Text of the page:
My Problem with Autistic Meltdowns

Image of a lighthouse in a storm about to be covered by a wave. Image is a metaphor for how an autistic person with autism may feel during a meltdown

I was thirty-eight years old when I stared down a late-in-life diagnosis at my neurologist’s office in 2018. Autistic Meltdowns had brought me to this place. I considered them a problem in my life; and I still do, but not for the same reasons.

After several years of contemplation and research, I’ve concluded that meltdowns are a necessary feature of autism.

Making Sense of Autistic Meltdowns

I often use this analogy to explain it: we humans can be seen as an empty glass when we wake up at the beginning of each day. Each social interaction, each sensory interaction, each event we go through adds water to our glass. Autistics tend to fill up much quicker than their neurotypical counterparts. A neurotypical person won’t even fill half their glass by bedtime, but an autistic could be overflowing by noon.

When the cup overflows, it has to be dumped out in order to make space for more water. Because the water will keep coming whether we want it to or not. So, I don’t think meltdowns are inherently a bad thing. They just are for us autistics, and we have meltdowns in common with a lot of other neurodivergent populations. They provide an essential function, a venting of steam, so that we can reset and get back to our day.

Reading my neurological report revealed a new lens through which to view my past. Prior to my diagnosis, I’d felt the meltdowns were a recently-manifested behavior. With the help of my wife and my therapist, I was able to identify a pattern of clear and intense meltdowns in my past.

Looking at these meltdowns as a pattern normalized the behavior and allowed me space to explore what these meltdowns really were, leading me to my conclusion that meltdowns are necessary for autistics to keep moving through a neurotypical world.

Recognizing the Fear and Discomfort of Meltdowns

Necessary does not mean comfortable. Quite the opposite. If someone is reading this and enjoys their meltdowns, I would genuinely like to hear about your experience. Most of us dread them. For me, they can be particularly scary, and this is my problem with my own meltdowns.

My meltdowns tend to be violent. Things get broken, walls get punched, words are screamed out loud that aren’t true, one time I even broke the passenger window of our car with my head. Thousands of dollars’ worth of damage has resulted from my meltdowns, and the guilt and shame I feel as a result causes deep depression.

It’s a cycle. Literally, it’s the shame/rage cycle. My meltdowns are complicated by my severe PTSD. I realized this when I synthesized my two diagnoses. The abuse I suffered throughout childhood and adolescence causes me to feel shame, which turns into negative emotions causing aggressive behaviors.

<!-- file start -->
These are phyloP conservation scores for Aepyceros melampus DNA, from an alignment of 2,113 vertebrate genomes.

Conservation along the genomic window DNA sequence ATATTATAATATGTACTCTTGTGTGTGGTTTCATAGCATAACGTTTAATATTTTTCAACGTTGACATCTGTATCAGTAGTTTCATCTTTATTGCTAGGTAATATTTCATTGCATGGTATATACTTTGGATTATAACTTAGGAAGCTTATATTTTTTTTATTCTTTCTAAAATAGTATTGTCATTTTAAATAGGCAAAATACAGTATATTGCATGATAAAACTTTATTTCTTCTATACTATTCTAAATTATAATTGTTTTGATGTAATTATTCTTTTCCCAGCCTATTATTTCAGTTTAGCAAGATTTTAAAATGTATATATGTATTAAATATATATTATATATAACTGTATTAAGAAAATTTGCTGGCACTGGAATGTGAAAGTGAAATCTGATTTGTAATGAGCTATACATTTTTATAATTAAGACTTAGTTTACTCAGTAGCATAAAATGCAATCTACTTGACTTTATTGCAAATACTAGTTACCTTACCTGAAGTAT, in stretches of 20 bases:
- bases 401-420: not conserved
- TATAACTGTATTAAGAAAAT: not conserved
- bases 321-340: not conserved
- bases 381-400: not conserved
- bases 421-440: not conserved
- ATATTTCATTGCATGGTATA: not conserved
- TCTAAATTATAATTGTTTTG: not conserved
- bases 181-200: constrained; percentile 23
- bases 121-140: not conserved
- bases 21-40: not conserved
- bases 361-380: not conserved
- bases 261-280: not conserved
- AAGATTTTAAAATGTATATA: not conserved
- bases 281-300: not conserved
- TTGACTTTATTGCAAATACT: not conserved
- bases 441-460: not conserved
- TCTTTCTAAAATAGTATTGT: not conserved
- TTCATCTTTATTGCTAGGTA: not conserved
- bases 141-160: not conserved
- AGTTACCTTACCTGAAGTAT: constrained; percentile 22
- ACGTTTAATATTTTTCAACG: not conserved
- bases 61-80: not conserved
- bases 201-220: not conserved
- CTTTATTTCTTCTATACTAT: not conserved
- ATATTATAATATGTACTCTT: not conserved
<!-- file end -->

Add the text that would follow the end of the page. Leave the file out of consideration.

I engage in these aggressive behaviors to avoid the negative emotions related to shame. I then feel more shame for engaging in the aggressive behaviors and the wheel keeps turning, over and over.

Exiting the Shame-Rage Cycle

I’m stuck here. For now. But I’m climbing and clawing my way out. Even writing this blog is an action I am taking to end the shame-rage cycle that has infiltrated my natural meltdown system. I don’t know exactly what I’m going to do to address my violent meltdowns, but I have some ideas to start with.

Number one is to increase my practice of mindfulness meditation. By increasing my level of mindfulness, I will be able to recognize meltdown triggers earlier and possibly head them off, or in the very least, funnel them into a more manageable and less traumatic experience.

My second action is to get a new therapist. I’ve been working with my therapist for eight years! As a former therapist myself, I could explain to you the benefits of a long-term therapeutic relationship based on humanistic psychology and person-centered theory, but I won’t. What I will say is there is a time to move on in therapy, and my time is now. I’m searching for a trauma-based therapist with certification in EMDR, a common, tactile/sensory technique for addressing trauma.

A new therapist is a fresh set of eyes on the situation, which is something I really need right now. After leaving the field of psychotherapy five years ago, I can finally say my ego is ready to accept new ideas without the preconceived bias of how I think my therapy sessions should go.

My third action is to keep writing about it. I will be journaling, and I hope to blog more about my progress on this great project of mine. There are lots of micro-actions I am going to try. I’d like to see how a strict regimen of eco-therapy would affect the cycle.

Establishing New Patterns

As I understand myself more through the therapeutic process, I hope to uncover deeply-seeded triggers that I am unaware of. I think they are there, lurking and locked away within my subconscious where all the serious work gets done. If I can find that door and establish new patterns of behavior, I think I can mold my meltdowns into an actual positive experience.

The meltdowns don’t have to be comfortable to be positive, but the violence does have to end.

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One Response

  1. I applaud you. self-consciousness is everything. knowledge about our neurology is so liberating in this sense.

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